Support from a broader community is another channel that the panel’s entrepreneurs enthusiastically recommended. Lizzy actually built her company The Cool Mom Co. when she was first pregnant as she felt she lacked community and resources, especially for women of color. When one of the first of her friends to become a mother, she was hungry for an inclusive place to tap into motherhood.
“I haven’t really seen a lot of people who look like me or my friends or family [mom] Websites, ”she explained. “That is why it was very important for me to create a space that is diverse and includes mothers from all walks of life. Really, we are all united because we are women and mothers. “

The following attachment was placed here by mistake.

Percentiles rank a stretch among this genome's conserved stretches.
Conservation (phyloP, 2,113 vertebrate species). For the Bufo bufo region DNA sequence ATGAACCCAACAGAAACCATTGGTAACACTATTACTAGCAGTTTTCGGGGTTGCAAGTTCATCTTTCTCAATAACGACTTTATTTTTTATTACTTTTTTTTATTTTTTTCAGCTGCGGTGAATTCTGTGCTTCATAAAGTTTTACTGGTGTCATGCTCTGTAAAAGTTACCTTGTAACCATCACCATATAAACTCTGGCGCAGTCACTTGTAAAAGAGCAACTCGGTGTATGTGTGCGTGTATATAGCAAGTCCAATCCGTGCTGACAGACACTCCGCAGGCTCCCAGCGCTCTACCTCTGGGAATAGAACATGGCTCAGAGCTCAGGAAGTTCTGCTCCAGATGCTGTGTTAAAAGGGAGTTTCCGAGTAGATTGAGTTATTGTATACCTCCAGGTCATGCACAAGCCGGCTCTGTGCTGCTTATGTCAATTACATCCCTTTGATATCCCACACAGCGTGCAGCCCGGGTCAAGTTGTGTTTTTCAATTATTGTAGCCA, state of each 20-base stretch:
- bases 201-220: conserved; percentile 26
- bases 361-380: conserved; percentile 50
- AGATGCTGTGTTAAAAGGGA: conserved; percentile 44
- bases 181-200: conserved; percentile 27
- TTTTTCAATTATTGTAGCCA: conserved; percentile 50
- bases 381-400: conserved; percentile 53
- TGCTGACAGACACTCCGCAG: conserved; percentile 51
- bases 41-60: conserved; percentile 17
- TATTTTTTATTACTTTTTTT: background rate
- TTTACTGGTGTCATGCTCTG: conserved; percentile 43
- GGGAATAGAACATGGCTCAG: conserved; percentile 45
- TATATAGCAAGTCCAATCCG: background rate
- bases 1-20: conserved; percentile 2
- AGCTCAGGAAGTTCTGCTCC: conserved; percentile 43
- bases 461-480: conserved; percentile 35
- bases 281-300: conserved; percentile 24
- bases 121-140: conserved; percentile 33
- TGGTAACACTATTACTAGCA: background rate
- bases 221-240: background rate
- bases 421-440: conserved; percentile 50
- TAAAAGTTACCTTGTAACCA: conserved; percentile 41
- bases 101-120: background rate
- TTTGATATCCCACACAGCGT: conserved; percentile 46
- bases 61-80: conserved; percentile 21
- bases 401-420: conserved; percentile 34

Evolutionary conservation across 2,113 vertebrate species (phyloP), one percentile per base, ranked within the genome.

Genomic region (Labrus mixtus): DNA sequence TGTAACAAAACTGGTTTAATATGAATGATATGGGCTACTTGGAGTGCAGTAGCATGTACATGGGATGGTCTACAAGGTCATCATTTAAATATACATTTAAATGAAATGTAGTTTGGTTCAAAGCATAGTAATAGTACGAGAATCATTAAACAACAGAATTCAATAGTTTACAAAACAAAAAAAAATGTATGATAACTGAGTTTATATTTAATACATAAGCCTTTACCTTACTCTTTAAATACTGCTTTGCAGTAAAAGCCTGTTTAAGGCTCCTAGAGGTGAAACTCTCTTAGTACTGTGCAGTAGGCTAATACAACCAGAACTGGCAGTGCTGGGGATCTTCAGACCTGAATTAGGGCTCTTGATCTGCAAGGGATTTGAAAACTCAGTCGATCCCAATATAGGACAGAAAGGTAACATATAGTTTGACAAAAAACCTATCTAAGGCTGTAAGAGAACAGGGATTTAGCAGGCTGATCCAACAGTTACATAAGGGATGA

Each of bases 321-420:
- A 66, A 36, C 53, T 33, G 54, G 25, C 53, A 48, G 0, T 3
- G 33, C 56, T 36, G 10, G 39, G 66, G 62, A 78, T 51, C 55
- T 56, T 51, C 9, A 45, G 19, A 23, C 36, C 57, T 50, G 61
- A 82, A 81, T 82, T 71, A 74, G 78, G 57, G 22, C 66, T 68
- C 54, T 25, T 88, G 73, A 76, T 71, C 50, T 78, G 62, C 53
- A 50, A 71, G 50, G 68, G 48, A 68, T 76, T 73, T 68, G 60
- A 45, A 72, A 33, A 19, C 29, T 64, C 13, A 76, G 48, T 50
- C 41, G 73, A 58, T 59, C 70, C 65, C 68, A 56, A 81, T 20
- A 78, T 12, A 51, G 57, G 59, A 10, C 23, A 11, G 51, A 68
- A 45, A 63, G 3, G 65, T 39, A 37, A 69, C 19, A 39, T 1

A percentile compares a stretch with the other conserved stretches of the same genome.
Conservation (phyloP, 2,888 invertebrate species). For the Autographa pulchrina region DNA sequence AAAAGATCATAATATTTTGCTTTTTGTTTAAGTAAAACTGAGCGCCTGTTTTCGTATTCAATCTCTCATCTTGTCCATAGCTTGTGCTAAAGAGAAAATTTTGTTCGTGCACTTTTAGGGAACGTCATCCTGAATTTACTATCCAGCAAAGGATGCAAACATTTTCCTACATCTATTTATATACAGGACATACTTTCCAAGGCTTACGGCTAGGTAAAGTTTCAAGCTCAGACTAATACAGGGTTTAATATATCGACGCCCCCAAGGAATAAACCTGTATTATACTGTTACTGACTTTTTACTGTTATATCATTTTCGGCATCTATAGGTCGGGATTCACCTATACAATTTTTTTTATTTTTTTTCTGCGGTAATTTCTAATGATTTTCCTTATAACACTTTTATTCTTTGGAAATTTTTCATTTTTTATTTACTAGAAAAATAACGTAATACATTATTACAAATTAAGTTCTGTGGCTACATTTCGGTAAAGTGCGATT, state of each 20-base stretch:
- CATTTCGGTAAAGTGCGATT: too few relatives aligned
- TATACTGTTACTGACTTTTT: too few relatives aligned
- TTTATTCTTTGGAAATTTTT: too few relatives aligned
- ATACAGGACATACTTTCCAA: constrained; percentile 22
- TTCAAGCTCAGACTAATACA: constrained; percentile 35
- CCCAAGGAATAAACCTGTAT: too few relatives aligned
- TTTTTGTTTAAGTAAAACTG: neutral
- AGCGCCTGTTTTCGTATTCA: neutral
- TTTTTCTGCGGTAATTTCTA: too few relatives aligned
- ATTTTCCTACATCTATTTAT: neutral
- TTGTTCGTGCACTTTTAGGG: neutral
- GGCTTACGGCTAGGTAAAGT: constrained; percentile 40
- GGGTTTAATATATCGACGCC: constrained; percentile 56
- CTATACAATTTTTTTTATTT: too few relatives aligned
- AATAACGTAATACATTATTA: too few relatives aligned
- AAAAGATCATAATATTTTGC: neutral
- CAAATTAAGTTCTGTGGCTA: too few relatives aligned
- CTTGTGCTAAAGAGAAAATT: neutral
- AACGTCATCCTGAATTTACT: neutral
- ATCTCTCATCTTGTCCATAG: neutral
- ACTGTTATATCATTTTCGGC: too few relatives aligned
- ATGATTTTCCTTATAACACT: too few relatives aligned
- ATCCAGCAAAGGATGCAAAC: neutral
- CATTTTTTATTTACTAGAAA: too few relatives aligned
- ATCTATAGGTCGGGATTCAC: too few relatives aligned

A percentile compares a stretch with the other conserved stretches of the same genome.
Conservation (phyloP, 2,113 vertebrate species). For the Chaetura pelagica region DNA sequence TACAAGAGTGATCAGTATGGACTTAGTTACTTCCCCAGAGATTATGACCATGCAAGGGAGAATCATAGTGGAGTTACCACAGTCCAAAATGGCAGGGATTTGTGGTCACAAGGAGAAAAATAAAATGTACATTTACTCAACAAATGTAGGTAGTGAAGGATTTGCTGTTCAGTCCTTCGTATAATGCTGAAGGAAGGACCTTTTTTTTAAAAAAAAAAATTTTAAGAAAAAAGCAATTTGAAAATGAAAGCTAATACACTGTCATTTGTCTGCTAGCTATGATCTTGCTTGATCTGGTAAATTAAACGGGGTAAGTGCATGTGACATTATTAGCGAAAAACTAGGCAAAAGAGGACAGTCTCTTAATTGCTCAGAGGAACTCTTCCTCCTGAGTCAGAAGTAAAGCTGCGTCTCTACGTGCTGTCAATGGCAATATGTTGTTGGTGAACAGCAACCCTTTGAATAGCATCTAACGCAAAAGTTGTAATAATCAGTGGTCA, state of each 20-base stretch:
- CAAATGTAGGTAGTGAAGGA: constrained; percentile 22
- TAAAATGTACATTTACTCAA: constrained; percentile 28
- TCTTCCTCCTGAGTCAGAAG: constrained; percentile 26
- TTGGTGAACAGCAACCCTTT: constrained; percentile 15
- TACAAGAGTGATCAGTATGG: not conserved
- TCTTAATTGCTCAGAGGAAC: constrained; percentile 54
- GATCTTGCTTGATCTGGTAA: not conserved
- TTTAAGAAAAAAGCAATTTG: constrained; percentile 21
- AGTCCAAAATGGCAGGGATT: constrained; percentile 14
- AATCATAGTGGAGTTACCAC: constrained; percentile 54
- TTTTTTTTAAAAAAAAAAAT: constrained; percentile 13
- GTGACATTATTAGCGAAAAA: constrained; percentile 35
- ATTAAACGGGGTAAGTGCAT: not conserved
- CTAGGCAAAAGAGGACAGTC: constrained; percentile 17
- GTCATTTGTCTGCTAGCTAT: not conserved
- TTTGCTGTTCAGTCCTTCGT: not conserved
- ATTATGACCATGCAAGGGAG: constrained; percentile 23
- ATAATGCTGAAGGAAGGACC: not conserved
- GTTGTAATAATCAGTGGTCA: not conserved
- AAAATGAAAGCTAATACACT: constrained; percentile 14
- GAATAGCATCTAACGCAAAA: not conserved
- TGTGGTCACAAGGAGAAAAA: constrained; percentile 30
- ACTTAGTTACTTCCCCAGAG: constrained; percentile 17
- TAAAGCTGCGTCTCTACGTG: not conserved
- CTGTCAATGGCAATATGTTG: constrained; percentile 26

Community support has been by far the most impactful area for my family over the past year. During the toughest times of quarantine, we relied on our group of three local families for everything. From the creation of makeshift educational opportunities during school closings, to socially distant family walks in the neighborhood, to mutual errands, the community was the only stabilizing factor in all the insecurity.
If you haven’t already joined a local “mothers group” on Facebook, I strongly recommend you do so. Our neighborhood group is a lifeline with mothers and offers advice and support on all topics (e.g. activities for children in wet weather, the best hikes in the area and food deliveries and much more).
Ultimately, no two companies or families are exactly alike. I urge you to consider the various types of support that are available to you, and to embrace and lean on them in all their forms. Your family and business will be better for it – because it really takes a village for that.
Michelle Klein is Vice President, Global Customer and Business Marketing at Facebook.